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Managing Volunteers in Disaster Response: Kumamoto Earthquake in Japan - Assessing the Value of A Volunteers' Coordination Platform

Author: Hitoshi Igarashi, CEMIJ & Hideki Nagayoshi, Associate Professor, Kokushikan University

Copyright: 9-1-1 Magazine, Feature Content

Date: 2016-06-13
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First rescue attempt in Mashiki Township on the day after the first quake (Source: Asahi Shinbun Press, 2016)

In the mid April, 2016, several large earthquakes rocked the Kumamoto region of Kyushu Island, Japan and left more than 100,000 people homeless at peak. Several dozen lives were lost, thousands of structures and transportation infrastructures were damaged, and landslides hampered the first responders’ attempts of immediate rescue operations.

 Although the total number of casualties and structures damaged have been relatively lower than those of the 3.11 event (the 2011 Tohoku earthquake and tsunami, aka the Great East Japan earthquake, of March 11, 2011) due to the longer lasting aftershocks (more than 1000 shocks occurred within one month of the first jolt), people continued to stay outside of their residences or sought protection at the pre-designated evacuation centers. Several Japanese geologists believe that the earthquakes must have triggered a volcanic eruption of the Mt. Aso, which was fortunately a light eruption on April 16 and a further study has been underway. But, many of us involved in emergency response and support had strong fears that another eruption would occur at a large scale, complicating vital rescue and emergency relief operations.

The main focus on this article is a brief assessment on a volunteer’s coordination platform which has been developed by the social welfare agencies in Japan, integrating lessons learned from the 3.11. In previous large scale natural disasters in Japan, willing volunteers tended to come into the devastated areas without thinking of how their actions could cause another hindrance to well-managed immediate relief operations. Within an incident command organization, it is not so easy to control a large influx well-meaning citizens who come into the affected areas and keep their efforts coordinated within the incident objectives and safety protocols.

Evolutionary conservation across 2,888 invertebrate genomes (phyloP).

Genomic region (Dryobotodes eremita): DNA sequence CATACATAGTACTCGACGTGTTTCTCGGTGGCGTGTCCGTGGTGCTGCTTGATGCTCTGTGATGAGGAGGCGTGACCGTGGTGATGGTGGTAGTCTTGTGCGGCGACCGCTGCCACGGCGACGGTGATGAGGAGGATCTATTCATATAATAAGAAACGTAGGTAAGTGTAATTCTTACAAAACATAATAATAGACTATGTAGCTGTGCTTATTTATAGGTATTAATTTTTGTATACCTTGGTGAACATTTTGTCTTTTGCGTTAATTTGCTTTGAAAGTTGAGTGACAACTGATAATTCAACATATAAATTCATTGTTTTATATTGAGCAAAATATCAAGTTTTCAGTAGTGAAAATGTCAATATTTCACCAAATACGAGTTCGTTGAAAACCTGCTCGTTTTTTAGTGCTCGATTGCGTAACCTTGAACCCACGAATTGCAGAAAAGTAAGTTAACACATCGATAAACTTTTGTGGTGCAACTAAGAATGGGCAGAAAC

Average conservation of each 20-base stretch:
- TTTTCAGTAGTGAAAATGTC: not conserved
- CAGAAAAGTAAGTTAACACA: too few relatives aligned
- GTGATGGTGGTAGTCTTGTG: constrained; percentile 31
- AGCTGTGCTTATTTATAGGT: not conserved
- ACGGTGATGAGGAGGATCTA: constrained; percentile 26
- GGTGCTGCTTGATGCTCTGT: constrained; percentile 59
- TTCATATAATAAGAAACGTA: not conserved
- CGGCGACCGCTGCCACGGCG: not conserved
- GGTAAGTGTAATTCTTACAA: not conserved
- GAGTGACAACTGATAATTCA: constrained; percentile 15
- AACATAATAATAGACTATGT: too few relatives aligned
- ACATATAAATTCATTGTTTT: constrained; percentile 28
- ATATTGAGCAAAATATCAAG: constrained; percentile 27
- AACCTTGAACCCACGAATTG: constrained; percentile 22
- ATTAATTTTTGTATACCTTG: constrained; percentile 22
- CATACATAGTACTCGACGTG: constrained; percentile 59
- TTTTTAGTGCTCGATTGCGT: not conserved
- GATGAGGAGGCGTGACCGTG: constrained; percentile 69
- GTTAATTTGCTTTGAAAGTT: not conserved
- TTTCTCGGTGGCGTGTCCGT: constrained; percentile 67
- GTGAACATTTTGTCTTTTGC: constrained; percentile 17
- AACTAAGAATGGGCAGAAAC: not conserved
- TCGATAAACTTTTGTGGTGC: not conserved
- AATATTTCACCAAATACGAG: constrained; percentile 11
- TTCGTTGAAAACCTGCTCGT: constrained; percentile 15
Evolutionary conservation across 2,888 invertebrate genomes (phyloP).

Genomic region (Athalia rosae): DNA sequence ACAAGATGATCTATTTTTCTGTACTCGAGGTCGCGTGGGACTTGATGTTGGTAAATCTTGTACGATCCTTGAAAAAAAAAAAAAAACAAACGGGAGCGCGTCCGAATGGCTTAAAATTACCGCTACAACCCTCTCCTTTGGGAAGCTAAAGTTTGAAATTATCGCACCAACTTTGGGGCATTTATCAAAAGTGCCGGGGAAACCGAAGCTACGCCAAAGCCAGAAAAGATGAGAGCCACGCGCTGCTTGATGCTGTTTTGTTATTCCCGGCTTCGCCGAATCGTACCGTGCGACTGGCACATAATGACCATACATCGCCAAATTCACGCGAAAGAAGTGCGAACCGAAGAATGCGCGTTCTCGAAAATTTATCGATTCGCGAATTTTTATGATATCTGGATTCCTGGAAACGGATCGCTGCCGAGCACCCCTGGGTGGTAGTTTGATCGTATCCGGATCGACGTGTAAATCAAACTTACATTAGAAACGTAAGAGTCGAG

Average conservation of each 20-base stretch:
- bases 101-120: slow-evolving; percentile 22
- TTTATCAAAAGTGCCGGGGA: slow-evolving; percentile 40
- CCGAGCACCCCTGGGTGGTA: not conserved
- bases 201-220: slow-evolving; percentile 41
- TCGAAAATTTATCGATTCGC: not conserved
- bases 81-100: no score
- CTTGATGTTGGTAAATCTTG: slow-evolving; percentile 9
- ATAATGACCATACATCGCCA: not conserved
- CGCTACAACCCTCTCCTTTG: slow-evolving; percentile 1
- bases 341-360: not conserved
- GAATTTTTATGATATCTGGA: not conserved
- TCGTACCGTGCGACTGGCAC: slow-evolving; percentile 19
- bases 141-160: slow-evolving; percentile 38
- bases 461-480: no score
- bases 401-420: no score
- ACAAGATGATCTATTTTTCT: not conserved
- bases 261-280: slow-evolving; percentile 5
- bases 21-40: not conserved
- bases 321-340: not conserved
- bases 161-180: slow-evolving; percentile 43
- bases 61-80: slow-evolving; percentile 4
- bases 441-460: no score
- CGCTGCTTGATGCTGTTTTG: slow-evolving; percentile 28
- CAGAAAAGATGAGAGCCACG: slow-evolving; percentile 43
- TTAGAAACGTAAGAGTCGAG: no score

Left: Many wooden home structures did not withstand the quakes. Right: The Udo City EOC became inoperable after the quake (Both: Hitoshi Igarashi)

Until fairly recently, Japan did not have a coordination platform to orderly manage individual and grouped volunteers in the aftermath of calamities. We did not have a unified managing structure for various private sector organizations such as a Voluntary Organizations Active in Disasters (VOAD) in our country. We do not have a well-organized command and control platform such as an incident command system, though some governmental agencies for emergency responses are conducting its adaptability in the Japanese context. We still do not have a common management system that unifies everyone’s efforts within a single disaster management structure.